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What is an amputation?

Amputation is the loss of all or part of a body part on the outside of your body. It may be something as small as a fingertip or it may be an entire arm or leg.

When is it used?

A body part might have to be removed due to;

·         Severe infection or injury.

·         Cancer.

·         Body tissue that is dying because it has poor blood supply.

Diabetic foot problems are the most common reason people need amputation. Diabetes can cause sores on the feet that you might not even know you have if you don't regularly check your feet. The sore can get severely infected and cause the flesh to die (gangrene).

Amputation may also happen as the result of an injury. For example, you might lose a finger, arm, or leg in a car accident or accident at work.

·         Cancer-Amputations may be required for bone cancer.  If it is a recurrence or if it involves important nerves or blood vessels.

·         Poor blood supply.

How are amputations treated?

If a body part has been surgically removed, the treatment is focused on healing the wound and preventing complications.

If an amputation was accidental, the treatment depends on;

·         What body part was lost.

·         How long it happened before the treatment.

·         How damaged the amputated part is.

If the amputated part is not too damaged and you get treatment very soon after the accident, sometimes the lost body part can be put back onto the body. This is called re-implantation. 

If an amputated part cannot be re-implanted or if the amputation is part of a medical treatment, then you will no longer have that body part. Physical and occupational therapy will help you go back to an active life without the amputated part.

You will be given antibiotics to prevent infection and pain medicines to help relieve pain.

Some people find it helpful to replace the missing body part with an artificial body part. The artificial body part is called prosthesis. The prosthesis is fitted to your body. There are many different types of prostheses. Some have microcomputers in them. Deciding if you will get prosthesis is a personal choice. Most people can return to an active life with or without prosthesis. They can go back to work and take part in sports and activities they enjoy.

Phantom sensation or pain

After an amputation you may have feelings called phantom sensation. The sensation is that the amputated body part is still there. With the sensation you may feel; tingling, itching, pressure, cold, wetness, tickling or fatigue of the amputated limb. The pain seems to be in the part of your body that you lost. The pain may feel like; burning, squeezing, shooting, cramping, stabbing or unnatural positioning pain. You may have stump pain at the place on your body where the lost body part used to be. The exact cause of these feelings is not well understood. If you have a lot of pain before amputation the chances of phantom pain are greater. Pain in most cases decreases over time. These feelings may be treated with medicines or other types of therapy. Medication should not be the only treatment for the pain.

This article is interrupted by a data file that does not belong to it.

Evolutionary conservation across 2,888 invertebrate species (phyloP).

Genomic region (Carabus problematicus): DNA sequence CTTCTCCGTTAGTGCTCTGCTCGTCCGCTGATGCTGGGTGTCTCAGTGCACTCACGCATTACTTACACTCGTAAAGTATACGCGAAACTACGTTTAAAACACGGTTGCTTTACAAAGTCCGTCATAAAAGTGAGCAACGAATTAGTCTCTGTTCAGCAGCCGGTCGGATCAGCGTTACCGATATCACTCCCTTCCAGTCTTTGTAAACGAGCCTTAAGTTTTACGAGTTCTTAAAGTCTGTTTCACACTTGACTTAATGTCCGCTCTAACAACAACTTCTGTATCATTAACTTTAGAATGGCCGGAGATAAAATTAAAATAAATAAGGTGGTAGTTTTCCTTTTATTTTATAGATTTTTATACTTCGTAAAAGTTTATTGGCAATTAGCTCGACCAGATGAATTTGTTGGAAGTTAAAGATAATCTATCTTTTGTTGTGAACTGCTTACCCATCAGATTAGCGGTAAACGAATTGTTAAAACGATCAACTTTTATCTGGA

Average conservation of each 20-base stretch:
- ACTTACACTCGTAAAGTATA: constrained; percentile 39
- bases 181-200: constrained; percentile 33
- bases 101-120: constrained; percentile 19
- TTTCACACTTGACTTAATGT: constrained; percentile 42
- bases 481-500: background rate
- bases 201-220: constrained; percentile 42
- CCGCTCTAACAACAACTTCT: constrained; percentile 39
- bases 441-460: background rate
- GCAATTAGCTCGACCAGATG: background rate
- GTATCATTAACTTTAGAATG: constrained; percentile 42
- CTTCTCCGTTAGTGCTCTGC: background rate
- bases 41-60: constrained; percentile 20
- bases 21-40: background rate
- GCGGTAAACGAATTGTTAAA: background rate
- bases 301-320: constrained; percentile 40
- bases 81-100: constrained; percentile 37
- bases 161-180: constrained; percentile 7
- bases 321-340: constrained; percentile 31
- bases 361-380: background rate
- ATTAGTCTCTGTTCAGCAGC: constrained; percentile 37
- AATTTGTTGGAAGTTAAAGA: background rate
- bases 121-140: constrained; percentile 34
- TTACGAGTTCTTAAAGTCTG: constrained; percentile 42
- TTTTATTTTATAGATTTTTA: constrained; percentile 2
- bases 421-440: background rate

Other treatments of phantom pain are;

·         Keeping legs warm

·         Mentally exercising amputated limb

·         Walking with prosthesis

·         Making sure prosthesis is on properly and that proper support is on under prosthesis

·         Relaxing exercises

·         Massaging leg

·         TENS and acupuncture if recommended by Provider.

What can I do to help prevent amputations?

Many amputations result from accidents that may be hard to prevent. However, some amputations can be prevented.

·         If you have diabetes, you can prevent sores and other infections with careful foot inspections, good foot care, and shoes that fit properly.

·         Not smoking can help prevent poor blood circulation.

·         Using good safety habits when operation machinery can prevent serious injuries.

·         Reviewing diet, medications and support can help with prevention and overall health improvement.

For more information

War Amps:


Canadian Diabetes Association:


Nova Scotia Health Authority:


Health PEI:

Nova Scotia Telecare: Reviewed by Clinical Services Working group, December 2015

This content is reviewed periodically and is subject to change as new health information becomes available. The information is intended to inform and educate and is not a replacement for medical evaluation, advice, diagnosis or treatment by a healthcare professional.

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